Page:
Detroit Pistons coach Stan Van Gundy offered his most ardent support to date of athletes pursuing equality, outlining for Time magazine their rationale for protesting and his reasons for backing those efforts in a way that should make it all easier to understand for those who still oppose their actions.
“These athletes and many others are risking future contracts and endorsement opportunities to speak out on issues of racial injustice because they feel duty-bound to do so,” Van Gundy wrote in his 2,000-word op-ed piece. “These are patriots of the highest order.”
Van Gundy credited former San Francisco 49ers quarterback Colin Kaepernick for starting a movement that has since seen many NFL and WNBA players protesting social injustice and racial inequality during the national anthem. The Pistons coach criticized President Donald Trump for suggesting those athletes should be fired for exercising their freedom of speech, and he lauded fellow NBA coaches Gregg Popovich and Steve Kerr for speaking out against a president whose comments they consider “xenophobic, homophobic, racist, misogynistic” and “the perfect storm in a very negative way.”
“In a time where bigotry seems on the rise and commitment to racial equality on the decline,” wrote Van Gundy, “I have an obligation as a citizen to speak out and to support, in any way possible, those brave and patriotic athletes who are working to bring change to our country. I believe all of us do.”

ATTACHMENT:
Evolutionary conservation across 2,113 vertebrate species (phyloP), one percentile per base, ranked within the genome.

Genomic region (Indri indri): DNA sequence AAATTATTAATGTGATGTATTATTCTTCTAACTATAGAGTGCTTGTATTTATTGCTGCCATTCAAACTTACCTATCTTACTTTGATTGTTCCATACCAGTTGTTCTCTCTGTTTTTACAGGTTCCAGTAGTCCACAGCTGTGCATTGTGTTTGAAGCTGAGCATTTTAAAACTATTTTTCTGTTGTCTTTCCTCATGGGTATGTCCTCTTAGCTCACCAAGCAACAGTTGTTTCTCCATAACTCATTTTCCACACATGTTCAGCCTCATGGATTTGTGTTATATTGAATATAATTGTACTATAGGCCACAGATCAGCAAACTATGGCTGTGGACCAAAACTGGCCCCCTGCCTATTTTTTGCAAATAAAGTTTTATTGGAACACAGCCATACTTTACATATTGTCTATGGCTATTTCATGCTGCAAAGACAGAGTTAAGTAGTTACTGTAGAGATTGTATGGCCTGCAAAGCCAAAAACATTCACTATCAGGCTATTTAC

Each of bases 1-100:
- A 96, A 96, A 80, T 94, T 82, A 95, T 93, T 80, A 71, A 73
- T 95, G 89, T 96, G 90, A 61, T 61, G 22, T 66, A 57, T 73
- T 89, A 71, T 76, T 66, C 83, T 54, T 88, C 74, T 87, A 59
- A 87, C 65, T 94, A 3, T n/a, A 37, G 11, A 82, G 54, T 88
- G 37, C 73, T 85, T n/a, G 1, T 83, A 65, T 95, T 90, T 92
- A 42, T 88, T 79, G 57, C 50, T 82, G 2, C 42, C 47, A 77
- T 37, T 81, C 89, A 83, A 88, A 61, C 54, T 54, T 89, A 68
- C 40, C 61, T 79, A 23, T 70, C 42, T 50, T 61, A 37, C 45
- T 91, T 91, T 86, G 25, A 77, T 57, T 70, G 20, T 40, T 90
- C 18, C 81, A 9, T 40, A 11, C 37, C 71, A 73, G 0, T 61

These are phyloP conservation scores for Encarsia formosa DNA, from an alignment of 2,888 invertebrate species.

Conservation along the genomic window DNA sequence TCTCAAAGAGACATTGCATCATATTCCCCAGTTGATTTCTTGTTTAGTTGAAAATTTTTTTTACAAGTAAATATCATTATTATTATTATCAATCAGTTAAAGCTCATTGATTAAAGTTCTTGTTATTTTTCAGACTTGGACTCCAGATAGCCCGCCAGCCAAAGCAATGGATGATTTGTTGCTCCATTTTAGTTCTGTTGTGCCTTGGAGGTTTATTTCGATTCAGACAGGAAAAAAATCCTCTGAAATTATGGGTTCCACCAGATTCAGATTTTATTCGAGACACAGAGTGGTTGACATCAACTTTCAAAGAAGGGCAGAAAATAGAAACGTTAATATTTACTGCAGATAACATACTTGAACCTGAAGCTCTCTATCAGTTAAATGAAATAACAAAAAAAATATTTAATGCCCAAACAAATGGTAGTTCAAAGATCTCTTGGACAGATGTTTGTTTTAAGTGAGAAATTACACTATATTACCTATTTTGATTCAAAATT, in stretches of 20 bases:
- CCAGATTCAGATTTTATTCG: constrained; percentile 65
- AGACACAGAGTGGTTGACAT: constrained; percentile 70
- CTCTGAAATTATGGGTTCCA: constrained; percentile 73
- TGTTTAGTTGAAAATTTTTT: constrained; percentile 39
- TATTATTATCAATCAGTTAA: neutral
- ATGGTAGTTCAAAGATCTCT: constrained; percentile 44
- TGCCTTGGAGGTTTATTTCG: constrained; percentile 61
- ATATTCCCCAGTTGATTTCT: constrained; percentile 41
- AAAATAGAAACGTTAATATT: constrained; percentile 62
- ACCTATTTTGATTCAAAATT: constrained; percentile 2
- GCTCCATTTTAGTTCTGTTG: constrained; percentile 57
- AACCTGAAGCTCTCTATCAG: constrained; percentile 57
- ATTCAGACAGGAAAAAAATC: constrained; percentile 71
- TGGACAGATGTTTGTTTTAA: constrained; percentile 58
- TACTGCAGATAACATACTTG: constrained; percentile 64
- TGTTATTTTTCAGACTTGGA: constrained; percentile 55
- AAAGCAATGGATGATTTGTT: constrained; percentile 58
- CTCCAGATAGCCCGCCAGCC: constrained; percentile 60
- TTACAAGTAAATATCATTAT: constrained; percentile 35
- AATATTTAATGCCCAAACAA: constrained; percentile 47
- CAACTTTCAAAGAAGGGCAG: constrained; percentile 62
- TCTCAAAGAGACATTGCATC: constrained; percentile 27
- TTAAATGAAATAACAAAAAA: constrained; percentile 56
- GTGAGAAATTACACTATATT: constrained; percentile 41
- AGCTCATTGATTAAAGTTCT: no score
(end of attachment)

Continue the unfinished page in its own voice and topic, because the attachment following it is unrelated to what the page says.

As far back as 2011, Van Gundy suggested he might get into politics. And in the immediate aftermath of Trump’s election last November, he said, “We just elected an openly, brazen misogynist leader.” Van Gundy went even further following the president’s failed travel ban this past January: “It’s just fear-mongering and playing to a certain base of people that have some prejudices that aren’t fair.”
Van Gundy began his Time piece by saying, “I do not claim to be an expert on race in America,” but cited his “unique” qualifications to speak on the subject — namely two decades working for a majority black company and his efforts to better understand the obstacles his coworkers’ families face.
One such endeavor was bringing in “Tears We Cannot Stop; A Sermon to White America” author Dr. Michael Eric Dyson to speak to the Pistons. Dyson explained the distinction between nationalism (“supporting your country no matter what”) and patriotism (“caring so deeply about your country that you take it as your duty to hold it accountable to its highest values and to fight to make it the very best it can be”), and this idea clearly struck a chord with Van Gundy as it relates to player protests.
“When these professional athletes protest during the anthem, they are exercising one of the very freedoms for which our military men and women fought so valiantly,” he wrote for Time magazine on Tuesday, “thus honoring our highest values and, in turn, those who have fought for them.”